MEPS 276:249-262 (2004)  -  doi:10.3354/meps276249

Spatial patterns in diet and distribution of juveniles of four fish species in Delaware Bay marsh creeks: factors influencing fish abundance

David M. Nemerson1,2,*, Kenneth W. Able1

1Marine Field Station, Institute of Marine and Coastal Sciences, Rutgers University, 800 c/o 132 Great Bay Boulevard, Tuckerton, New Jersey 08087, USA
2Present address:
National Aquarium in Baltimore, Pier 3/501 East Pratt Street, Baltimore, Maryland 21202-3194, USA

ABSTRACT: Delaware Bay is one of the largest estuaries on the east coast of the United States and provides juvenile habitat for many fish species. We investigated spatial patterns in the diet and distribution of the young-of-the-year of 3 marine transients‹the weakfish Cynoscion regalis, the spot Leiostomus xanthurus and the Atlantic croaker Micropogonias undulatus‹and the juveniles and adults of 1 estuarine resident, the white perch Morone americana, in 5 marsh creeks systems along a salinity gradient running from the poly/mesohaline (12 to 20) lower bay to the meso/oligohaline upper bay (0 to 12). Sampling was conducted monthly from April through November in 1997 and 1998, resulting in over 1700 otter trawl (4.9 m, 6 mm cod-end mesh) samples and 5703 fish stomachs examined, making this one of the largest studies of its kind. We employed a bootstrap technique to generate 95% confidence intervals for proportional consumption of the major prey categories. The diets of the target species differed significantly among the 5 marsh creeks. Mysid consumption was high for all species at the 3 most saline marshes and low at the 2 freshest sites, suggesting either low mysid abundance or availability at the latter sites. Consumption of insect larvae was important only at the freshest site. L. xanthurus consumed 80% annelids at the most saline sites, but less that 32% at the other sites. The other important consumer of annelids, Micropogonias undulatus, consumed similar quantities of annelids at all sites (32 to 41%). Total stomach fullness was almost always higher at the sites of highest fish abundance. We conclude that the marine transients appear to recruit preferentially to sites of high resource abundance, while M. americana is restricted by physico-chemical tolerance during the spring through fall to limited juvenile habitats where it may experience food resource competition.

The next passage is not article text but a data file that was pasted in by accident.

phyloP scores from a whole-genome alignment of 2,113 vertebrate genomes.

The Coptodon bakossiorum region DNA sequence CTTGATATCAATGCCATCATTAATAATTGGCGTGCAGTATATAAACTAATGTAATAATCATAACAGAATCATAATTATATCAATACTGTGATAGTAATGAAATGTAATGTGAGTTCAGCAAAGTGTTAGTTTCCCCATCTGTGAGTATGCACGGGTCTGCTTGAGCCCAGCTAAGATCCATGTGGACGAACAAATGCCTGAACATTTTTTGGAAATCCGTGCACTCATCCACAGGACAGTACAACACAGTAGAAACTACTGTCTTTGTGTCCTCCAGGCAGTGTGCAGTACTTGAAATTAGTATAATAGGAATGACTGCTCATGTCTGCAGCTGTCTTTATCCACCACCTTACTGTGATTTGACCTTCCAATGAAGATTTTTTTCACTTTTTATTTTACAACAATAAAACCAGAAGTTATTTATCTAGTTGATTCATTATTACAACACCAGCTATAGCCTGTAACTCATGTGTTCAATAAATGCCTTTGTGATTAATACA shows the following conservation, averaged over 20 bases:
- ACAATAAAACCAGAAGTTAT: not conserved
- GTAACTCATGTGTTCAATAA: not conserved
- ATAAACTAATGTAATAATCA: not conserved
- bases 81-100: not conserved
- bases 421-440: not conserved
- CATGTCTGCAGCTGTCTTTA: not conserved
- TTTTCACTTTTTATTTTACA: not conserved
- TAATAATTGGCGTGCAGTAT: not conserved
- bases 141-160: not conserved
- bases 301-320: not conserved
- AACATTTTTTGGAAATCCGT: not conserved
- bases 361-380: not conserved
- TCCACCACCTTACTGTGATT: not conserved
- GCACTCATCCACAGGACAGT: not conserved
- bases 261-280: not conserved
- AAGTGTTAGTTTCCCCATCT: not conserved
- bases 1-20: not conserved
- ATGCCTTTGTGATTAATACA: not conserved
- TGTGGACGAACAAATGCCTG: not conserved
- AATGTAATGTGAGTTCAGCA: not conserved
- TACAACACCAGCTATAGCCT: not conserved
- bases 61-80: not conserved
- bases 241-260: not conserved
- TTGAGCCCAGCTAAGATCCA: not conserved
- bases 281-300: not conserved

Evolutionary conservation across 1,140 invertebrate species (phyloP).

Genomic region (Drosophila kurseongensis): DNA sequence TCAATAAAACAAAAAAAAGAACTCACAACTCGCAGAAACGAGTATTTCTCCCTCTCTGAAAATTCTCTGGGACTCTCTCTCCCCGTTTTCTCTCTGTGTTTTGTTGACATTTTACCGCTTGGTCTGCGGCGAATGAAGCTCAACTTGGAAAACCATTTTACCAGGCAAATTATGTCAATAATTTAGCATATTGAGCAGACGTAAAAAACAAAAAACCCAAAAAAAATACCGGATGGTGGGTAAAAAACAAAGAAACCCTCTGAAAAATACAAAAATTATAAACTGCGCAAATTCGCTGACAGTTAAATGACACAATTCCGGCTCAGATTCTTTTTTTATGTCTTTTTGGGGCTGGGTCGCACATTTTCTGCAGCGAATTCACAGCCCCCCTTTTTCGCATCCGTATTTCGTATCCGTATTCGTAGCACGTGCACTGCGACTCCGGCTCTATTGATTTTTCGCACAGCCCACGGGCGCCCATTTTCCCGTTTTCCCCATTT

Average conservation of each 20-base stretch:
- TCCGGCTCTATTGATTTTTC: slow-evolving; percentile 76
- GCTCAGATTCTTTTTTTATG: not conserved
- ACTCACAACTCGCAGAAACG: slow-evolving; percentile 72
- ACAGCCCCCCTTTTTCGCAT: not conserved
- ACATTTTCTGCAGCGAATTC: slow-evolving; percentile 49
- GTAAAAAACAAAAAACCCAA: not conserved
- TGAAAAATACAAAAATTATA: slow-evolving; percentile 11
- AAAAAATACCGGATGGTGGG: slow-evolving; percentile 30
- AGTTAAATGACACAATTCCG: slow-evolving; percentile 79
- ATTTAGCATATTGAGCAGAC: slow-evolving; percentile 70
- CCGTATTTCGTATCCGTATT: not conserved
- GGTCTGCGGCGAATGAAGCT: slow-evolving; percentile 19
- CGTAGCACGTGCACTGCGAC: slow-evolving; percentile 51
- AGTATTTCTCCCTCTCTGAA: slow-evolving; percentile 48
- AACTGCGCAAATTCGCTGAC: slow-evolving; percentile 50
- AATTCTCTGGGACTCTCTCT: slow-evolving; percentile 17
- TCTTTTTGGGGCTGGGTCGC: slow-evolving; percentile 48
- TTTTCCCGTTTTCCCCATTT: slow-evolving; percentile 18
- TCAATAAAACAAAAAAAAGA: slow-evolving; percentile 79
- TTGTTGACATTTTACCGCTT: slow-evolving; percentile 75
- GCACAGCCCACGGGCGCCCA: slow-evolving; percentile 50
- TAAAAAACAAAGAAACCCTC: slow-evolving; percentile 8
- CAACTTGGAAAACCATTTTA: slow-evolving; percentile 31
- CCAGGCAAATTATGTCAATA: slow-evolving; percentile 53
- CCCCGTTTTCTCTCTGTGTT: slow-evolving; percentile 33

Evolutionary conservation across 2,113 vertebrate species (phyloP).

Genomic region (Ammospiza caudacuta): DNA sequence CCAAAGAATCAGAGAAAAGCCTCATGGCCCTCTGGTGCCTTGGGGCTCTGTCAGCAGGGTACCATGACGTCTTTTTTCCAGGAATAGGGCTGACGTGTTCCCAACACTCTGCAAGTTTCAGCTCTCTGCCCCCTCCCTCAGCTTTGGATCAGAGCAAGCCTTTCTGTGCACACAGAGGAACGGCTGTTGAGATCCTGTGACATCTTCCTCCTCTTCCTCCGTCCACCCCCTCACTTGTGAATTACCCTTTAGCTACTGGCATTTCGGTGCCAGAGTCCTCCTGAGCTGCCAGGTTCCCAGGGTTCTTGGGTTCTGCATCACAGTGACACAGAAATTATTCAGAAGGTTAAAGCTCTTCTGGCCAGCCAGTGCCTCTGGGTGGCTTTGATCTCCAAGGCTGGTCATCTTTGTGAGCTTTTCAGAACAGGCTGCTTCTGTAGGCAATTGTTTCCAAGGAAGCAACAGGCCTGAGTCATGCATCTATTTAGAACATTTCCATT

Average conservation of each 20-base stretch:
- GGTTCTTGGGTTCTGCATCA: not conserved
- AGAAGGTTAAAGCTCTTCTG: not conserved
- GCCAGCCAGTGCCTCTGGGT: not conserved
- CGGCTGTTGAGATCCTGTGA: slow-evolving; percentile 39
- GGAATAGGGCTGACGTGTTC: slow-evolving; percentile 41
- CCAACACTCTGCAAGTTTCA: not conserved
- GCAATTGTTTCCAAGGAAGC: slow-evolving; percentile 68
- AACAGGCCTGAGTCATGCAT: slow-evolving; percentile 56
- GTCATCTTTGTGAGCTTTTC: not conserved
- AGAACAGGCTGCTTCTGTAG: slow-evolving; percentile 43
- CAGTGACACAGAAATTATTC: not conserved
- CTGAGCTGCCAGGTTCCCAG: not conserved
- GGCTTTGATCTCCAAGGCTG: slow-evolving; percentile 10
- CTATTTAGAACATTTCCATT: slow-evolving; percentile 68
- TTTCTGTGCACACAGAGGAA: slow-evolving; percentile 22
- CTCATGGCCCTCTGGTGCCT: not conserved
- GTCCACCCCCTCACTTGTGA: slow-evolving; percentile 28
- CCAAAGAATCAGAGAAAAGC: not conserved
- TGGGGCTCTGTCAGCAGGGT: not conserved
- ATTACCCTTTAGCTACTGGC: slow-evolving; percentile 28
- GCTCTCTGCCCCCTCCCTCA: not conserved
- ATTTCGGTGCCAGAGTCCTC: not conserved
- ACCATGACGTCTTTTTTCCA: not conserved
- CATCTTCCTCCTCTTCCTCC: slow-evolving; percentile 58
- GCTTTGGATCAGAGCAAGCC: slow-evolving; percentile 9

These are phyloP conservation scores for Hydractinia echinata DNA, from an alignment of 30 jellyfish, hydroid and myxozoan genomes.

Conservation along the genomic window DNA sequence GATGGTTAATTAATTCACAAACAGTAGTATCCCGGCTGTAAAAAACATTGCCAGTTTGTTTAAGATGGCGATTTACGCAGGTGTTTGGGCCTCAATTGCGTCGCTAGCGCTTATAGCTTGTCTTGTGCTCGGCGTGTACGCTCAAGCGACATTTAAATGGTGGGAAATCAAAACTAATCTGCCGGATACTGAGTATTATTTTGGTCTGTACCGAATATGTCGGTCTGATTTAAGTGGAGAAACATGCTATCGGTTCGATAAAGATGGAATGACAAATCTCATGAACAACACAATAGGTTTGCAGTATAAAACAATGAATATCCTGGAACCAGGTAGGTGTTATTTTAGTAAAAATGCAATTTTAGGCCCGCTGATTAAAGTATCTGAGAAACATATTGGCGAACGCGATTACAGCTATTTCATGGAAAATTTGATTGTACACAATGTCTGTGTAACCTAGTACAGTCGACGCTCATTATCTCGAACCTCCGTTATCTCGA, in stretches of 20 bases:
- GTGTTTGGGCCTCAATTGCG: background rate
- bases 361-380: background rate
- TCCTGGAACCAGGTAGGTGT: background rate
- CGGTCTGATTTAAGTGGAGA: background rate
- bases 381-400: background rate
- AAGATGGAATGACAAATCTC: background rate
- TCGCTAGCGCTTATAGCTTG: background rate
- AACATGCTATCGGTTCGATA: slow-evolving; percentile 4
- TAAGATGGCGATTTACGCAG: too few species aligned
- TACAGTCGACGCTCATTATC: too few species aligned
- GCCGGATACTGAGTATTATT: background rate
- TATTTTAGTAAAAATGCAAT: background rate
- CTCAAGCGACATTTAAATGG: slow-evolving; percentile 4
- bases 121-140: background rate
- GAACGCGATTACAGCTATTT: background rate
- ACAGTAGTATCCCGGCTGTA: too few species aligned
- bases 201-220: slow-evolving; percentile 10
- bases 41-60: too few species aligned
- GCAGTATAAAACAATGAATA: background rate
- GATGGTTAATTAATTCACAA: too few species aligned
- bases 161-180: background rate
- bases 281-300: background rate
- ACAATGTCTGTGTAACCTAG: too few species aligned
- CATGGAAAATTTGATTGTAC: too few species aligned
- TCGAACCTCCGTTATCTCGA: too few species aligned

KEY WORDS: Bootstrap estimation · Delaware Bay · Food habits · Estuary · Juvenile fishes · Marsh creeks · Spatial variation


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